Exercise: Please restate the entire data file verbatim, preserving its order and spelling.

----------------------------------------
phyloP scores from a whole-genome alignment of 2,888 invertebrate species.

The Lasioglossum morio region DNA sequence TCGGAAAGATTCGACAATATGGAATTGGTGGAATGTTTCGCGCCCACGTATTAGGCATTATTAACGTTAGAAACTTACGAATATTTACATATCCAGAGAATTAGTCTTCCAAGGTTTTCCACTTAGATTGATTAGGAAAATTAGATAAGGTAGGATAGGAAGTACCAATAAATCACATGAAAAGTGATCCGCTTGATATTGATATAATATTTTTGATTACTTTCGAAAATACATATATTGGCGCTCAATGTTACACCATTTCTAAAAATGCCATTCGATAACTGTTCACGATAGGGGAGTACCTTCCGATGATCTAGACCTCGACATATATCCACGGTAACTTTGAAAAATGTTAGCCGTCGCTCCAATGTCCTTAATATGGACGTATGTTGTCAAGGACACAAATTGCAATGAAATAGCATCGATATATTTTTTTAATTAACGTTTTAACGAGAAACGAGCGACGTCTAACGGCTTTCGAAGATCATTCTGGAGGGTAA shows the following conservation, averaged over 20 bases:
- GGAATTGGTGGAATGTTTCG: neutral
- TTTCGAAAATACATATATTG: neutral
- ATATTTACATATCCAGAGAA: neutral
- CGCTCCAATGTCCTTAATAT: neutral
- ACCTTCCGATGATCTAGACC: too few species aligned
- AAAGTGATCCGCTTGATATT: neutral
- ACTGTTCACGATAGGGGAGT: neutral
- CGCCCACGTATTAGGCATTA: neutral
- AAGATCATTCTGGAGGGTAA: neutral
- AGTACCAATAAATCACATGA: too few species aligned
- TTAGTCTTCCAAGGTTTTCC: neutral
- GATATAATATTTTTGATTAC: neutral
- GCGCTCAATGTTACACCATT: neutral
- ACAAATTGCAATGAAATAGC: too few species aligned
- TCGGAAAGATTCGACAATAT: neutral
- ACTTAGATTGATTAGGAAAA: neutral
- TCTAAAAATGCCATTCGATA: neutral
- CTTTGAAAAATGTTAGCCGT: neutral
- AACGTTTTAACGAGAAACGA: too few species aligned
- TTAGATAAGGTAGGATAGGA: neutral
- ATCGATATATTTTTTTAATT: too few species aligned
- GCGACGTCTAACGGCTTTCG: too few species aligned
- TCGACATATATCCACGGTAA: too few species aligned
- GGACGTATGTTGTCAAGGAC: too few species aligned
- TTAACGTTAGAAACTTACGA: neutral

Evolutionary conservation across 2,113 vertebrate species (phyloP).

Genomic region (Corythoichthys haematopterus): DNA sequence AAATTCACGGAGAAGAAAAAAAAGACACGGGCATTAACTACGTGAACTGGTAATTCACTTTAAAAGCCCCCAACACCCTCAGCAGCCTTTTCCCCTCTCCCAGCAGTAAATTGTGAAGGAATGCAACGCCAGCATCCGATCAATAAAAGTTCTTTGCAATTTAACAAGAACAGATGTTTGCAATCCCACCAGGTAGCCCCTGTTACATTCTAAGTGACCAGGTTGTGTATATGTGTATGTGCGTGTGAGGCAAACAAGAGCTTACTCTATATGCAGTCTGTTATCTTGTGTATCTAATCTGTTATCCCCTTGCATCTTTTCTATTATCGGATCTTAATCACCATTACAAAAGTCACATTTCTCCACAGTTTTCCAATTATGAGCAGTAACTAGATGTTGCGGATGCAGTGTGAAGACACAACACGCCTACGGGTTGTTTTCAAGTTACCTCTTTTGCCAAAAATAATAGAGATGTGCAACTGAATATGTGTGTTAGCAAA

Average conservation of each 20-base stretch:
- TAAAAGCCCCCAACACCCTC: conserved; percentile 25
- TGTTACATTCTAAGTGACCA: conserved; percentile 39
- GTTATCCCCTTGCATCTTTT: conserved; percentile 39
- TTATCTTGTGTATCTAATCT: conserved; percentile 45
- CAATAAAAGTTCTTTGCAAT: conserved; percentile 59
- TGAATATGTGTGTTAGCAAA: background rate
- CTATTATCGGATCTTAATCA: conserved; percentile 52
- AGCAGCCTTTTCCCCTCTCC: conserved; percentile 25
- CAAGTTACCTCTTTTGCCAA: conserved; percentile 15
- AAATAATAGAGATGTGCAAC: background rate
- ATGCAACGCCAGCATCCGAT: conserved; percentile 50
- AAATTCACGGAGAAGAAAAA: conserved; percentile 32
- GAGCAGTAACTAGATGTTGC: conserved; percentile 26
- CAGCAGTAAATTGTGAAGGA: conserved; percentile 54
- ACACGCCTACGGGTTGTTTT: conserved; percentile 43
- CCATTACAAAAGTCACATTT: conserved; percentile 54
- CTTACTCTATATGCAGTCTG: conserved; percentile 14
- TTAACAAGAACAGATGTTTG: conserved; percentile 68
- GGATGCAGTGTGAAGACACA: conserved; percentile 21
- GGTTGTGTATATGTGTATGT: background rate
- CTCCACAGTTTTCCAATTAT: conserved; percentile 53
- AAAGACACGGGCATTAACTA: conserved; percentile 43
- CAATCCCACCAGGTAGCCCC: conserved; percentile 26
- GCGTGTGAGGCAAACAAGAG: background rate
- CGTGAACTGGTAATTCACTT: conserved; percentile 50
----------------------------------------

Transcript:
phyloP scores from a whole-genome alignment of 2,888 invertebrate species.

The Lasioglossum morio region DNA sequence TCGGAAAGATTCGACAATATGGAATTGGTGGAATGTTTCGCGCCCACGTATTAGGCATTATTAACGTTAGAAACTTACGAATATTTACATATCCAGAGAATTAGTCTTCCAAGGTTTTCCACTTAGATTGATTAGGAAAATTAGATAAGGTAGGATAGGAAGTACCAATAAATCACATGAAAAGTGATCCGCTTGATATTGATATAATATTTTTGATTACTTTCGAAAATACATATATTGGCGCTCAATGTTACACCATTTCTAAAAATGCCATTCGATAACTGTTCACGATAGGGGAGTACCTTCCGATGATCTAGACCTCGACATATATCCACGGTAACTTTGAAAAATGTTAGCCGTCGCTCCAATGTCCTTAATATGGACGTATGTTGTCAAGGACACAAATTGCAATGAAATAGCATCGATATATTTTTTTAATTAACGTTTTAACGAGAAACGAGCGACGTCTAACGGCTTTCGAAGATCATTCTGGAGGGTAA shows the following conservation, averaged over 20 bases:
- GGAATTGGTGGAATGTTTCG: neutral
- TTTCGAAAATACATATATTG: neutral
- ATATTTACATATCCAGAGAA: neutral
- CGCTCCAATGTCCTTAATAT: neutral
- ACCTTCCGATGATCTAGACC: too few species aligned
- AAAGTGATCCGCTTGATATT: neutral
- ACTGTTCACGATAGGGGAGT: neutral
- CGCCCACGTATTAGGCATTA: neutral
- AAGATCATTCTGGAGGGTAA: neutral
- AGTACCAATAAATCACATGA: too few species aligned
- TTAGTCTTCCAAGGTTTTCC: neutral
- GATATAATATTTTTGATTAC: neutral
- GCGCTCAATGTTACACCATT: neutral
- ACAAATTGCAATGAAATAGC: too few species aligned
- TCGGAAAGATTCGACAATAT: neutral
- ACTTAGATTGATTAGGAAAA: neutral
- TCTAAAAATGCCATTCGATA: neutral
- CTTTGAAAAATGTTAGCCGT: neutral
- AACGTTTTAACGAGAAACGA: too few species aligned
- TTAGATAAGGTAGGATAGGA: neutral
- ATCGATATATTTTTTTAATT: too few species aligned
- GCGACGTCTAACGGCTTTCG: too few species aligned
- TCGACATATATCCACGGTAA: too few species aligned
- GGACGTATGTTGTCAAGGAC: too few species aligned
- TTAACGTTAGAAACTTACGA: neutral

Evolutionary conservation across 2,113 vertebrate species (phyloP).

Genomic region (Corythoichthys haematopterus): DNA sequence AAATTCACGGAGAAGAAAAAAAAGACACGGGCATTAACTACGTGAACTGGTAATTCACTTTAAAAGCCCCCAACACCCTCAGCAGCCTTTTCCCCTCTCCCAGCAGTAAATTGTGAAGGAATGCAACGCCAGCATCCGATCAATAAAAGTTCTTTGCAATTTAACAAGAACAGATGTTTGCAATCCCACCAGGTAGCCCCTGTTACATTCTAAGTGACCAGGTTGTGTATATGTGTATGTGCGTGTGAGGCAAACAAGAGCTTACTCTATATGCAGTCTGTTATCTTGTGTATCTAATCTGTTATCCCCTTGCATCTTTTCTATTATCGGATCTTAATCACCATTACAAAAGTCACATTTCTCCACAGTTTTCCAATTATGAGCAGTAACTAGATGTTGCGGATGCAGTGTGAAGACACAACACGCCTACGGGTTGTTTTCAAGTTACCTCTTTTGCCAAAAATAATAGAGATGTGCAACTGAATATGTGTGTTAGCAAA

Average conservation of each 20-base stretch:
- TAAAAGCCCCCAACACCCTC: conserved; percentile 25
- TGTTACATTCTAAGTGACCA: conserved; percentile 39
- GTTATCCCCTTGCATCTTTT: conserved; percentile 39
- TTATCTTGTGTATCTAATCT: conserved; percentile 45
- CAATAAAAGTTCTTTGCAAT: conserved; percentile 59
- TGAATATGTGTGTTAGCAAA: background rate
- CTATTATCGGATCTTAATCA: conserved; percentile 52
- AGCAGCCTTTTCCCCTCTCC: conserved; percentile 25
- CAAGTTACCTCTTTTGCCAA: conserved; percentile 15
- AAATAATAGAGATGTGCAAC: background rate
- ATGCAACGCCAGCATCCGAT: conserved; percentile 50
- AAATTCACGGAGAAGAAAAA: conserved; percentile 32
- GAGCAGTAACTAGATGTTGC: conserved; percentile 26
- CAGCAGTAAATTGTGAAGGA: conserved; percentile 54
- ACACGCCTACGGGTTGTTTT: conserved; percentile 43
- CCATTACAAAAGTCACATTT: conserved; percentile 54
- CTTACTCTATATGCAGTCTG: conserved; percentile 14
- TTAACAAGAACAGATGTTTG: conserved; percentile 68
- GGATGCAGTGTGAAGACACA: conserved; percentile 21
- GGTTGTGTATATGTGTATGT: background rate
- CTCCACAGTTTTCCAATTAT: conserved; percentile 53
- AAAGACACGGGCATTAACTA: conserved; percentile 43
- CAATCCCACCAGGTAGCCCC: conserved; percentile 26
- GCGTGTGAGGCAAACAAGAG: background rate
- CGTGAACTGGTAATTCACTT: conserved; percentile 50